aunt, father’s sister

noun social_kin


Proto-Siouan *i-htų́•wį


Hidatsa itú• ‘mother’s brother’s wife, sister-in-law’ J

Pre-Mandan *tu•wrįk

Mandan ptú•wįrįks ‘my aunt’ RTC

Proto-Mississipi-Valley *i-htų́•wį

Proto-Dakota *thųwį́

Lakota thųwį́ RTC

Dakota toŋwiŋ , †thųwį́ ‘aunt’ WM:11b

Stoney thųwį́ PAS

Proto-Hoocąk-Chiwere *i-thų́•wį

Chiwere ithúmį ‘aunt’ GM

Hoocąk čų́ųwį KM:287 , cųųwį

Proto-Dhegiha *i-htímį

Omaha-Ponca ittími ‘father’s sister’ RTC

Kanza/Kaw iččímį ‘father’s sister’ RR

Osage ihcímį ‘father’s sister’ RR

Quapaw ittímį ‘father’s sister’ RR

Proto-Southeastern *tomį́•


Biloxi tóⁿni, tóⁿniyaⁿ, toⁿní (vocative) , †tą́ni ‘aunt’ D&S:279b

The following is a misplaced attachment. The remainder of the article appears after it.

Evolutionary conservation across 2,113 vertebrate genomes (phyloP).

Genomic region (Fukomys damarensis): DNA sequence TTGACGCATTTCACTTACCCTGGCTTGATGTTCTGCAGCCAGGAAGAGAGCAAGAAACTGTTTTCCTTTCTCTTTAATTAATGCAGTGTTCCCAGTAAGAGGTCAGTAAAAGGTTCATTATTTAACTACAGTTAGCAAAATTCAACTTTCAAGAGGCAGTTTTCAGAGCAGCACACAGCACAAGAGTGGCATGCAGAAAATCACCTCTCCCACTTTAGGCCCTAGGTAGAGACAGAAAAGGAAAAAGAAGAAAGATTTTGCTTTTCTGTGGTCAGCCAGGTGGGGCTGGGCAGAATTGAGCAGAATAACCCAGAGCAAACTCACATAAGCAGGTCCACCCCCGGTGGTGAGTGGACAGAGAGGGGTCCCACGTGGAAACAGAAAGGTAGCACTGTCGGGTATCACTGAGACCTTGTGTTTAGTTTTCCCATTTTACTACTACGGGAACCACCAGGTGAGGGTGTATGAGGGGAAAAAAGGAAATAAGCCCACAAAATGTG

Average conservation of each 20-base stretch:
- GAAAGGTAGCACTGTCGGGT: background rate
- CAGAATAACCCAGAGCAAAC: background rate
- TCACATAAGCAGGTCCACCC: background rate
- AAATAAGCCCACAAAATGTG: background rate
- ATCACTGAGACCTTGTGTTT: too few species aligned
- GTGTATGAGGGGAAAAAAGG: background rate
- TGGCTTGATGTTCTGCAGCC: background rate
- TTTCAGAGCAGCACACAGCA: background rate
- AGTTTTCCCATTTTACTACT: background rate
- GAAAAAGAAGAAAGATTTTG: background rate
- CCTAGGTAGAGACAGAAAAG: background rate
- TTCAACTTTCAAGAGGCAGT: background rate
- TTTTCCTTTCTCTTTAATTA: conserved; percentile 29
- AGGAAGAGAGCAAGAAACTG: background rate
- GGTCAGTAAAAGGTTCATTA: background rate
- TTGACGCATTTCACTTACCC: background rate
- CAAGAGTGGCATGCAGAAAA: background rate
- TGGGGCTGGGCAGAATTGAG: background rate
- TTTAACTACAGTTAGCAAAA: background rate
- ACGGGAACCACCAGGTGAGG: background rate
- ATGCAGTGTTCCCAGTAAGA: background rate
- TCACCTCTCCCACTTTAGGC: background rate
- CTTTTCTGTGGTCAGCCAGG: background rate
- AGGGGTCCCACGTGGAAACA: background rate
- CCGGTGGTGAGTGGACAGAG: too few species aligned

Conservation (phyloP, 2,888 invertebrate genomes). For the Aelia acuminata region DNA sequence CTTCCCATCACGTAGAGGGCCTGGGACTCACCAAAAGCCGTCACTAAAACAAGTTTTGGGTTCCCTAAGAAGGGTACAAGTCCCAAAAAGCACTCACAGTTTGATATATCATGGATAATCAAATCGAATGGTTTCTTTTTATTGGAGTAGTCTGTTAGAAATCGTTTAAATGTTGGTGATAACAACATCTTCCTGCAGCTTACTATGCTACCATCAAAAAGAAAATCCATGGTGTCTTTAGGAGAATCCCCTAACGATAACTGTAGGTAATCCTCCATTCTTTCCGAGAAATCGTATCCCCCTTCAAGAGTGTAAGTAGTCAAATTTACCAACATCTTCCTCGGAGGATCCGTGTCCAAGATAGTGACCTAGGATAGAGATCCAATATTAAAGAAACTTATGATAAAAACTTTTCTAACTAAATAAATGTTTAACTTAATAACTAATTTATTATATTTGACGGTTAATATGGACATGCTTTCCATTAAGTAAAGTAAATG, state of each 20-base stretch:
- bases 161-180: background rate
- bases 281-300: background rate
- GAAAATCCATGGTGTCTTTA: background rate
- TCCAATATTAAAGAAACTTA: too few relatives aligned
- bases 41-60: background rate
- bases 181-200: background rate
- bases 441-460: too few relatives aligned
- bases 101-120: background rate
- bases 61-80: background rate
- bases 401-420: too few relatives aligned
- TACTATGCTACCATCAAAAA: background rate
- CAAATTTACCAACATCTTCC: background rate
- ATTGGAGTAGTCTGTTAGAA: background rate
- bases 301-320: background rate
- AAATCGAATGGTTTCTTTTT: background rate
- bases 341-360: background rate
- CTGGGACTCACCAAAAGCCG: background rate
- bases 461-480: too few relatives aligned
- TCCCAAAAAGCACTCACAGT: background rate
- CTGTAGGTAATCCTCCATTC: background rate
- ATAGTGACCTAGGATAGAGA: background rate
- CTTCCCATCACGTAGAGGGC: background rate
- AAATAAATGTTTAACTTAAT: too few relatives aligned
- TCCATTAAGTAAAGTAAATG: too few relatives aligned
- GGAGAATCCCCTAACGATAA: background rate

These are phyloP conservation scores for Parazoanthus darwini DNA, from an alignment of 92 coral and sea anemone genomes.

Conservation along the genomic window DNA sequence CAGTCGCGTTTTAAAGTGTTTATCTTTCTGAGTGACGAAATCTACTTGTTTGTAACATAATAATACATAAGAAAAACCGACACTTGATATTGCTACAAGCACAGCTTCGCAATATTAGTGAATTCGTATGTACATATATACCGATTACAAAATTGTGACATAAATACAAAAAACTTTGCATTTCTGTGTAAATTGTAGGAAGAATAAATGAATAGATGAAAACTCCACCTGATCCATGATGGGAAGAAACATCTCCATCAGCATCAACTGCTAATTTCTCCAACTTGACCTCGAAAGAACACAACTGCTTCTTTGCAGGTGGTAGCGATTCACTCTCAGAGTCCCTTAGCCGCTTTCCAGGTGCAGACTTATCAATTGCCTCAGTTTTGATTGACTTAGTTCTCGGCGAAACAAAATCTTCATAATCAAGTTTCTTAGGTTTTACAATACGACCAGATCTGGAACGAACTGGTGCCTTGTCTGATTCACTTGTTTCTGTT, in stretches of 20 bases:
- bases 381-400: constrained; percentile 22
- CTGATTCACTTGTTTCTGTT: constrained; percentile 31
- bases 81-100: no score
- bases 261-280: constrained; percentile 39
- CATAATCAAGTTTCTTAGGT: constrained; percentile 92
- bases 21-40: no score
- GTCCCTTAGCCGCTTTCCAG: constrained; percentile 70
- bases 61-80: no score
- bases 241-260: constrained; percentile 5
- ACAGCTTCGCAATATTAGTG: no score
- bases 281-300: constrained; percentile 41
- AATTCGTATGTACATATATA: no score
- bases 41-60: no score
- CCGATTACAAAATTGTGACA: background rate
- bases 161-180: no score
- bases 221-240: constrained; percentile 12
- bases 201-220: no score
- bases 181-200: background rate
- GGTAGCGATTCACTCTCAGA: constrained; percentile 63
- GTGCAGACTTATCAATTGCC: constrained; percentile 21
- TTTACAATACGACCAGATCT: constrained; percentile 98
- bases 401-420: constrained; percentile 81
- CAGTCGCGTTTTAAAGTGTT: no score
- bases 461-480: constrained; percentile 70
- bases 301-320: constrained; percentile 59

Tutelo tomīn , †tomį• ‘aunt’ H

General comment

The root is a dependent noun, thus the initial *i- in Proto-Siouan. Aspiration and the accentual and vowel length patterns suggest that the form must be reconstructed with the possessive prefix even though it is less prevalent in the reflexes than is the case with many other kinship terms. The stressed V in Kanza/Kaw and Osage is aberrant. It should be or *ų̈. ų̈ does not occur however so į or i may be the normal outcome of it. For whatever reason, the sequence *wV̨h seems to preserve oral w, v. ‘female, flint’. Mandan has compounded the root with *rįk ‘little’ to form a diminutive. Biloxi has added the -nį suffix found also in the terms for ‘mother (1) (referential)’ and ‘grandmother’, q.v. The resulting w-n cluster simplifies to n; cf. ‘three’.

Language Cognate Phonetic Siouan Meaning Comment Sources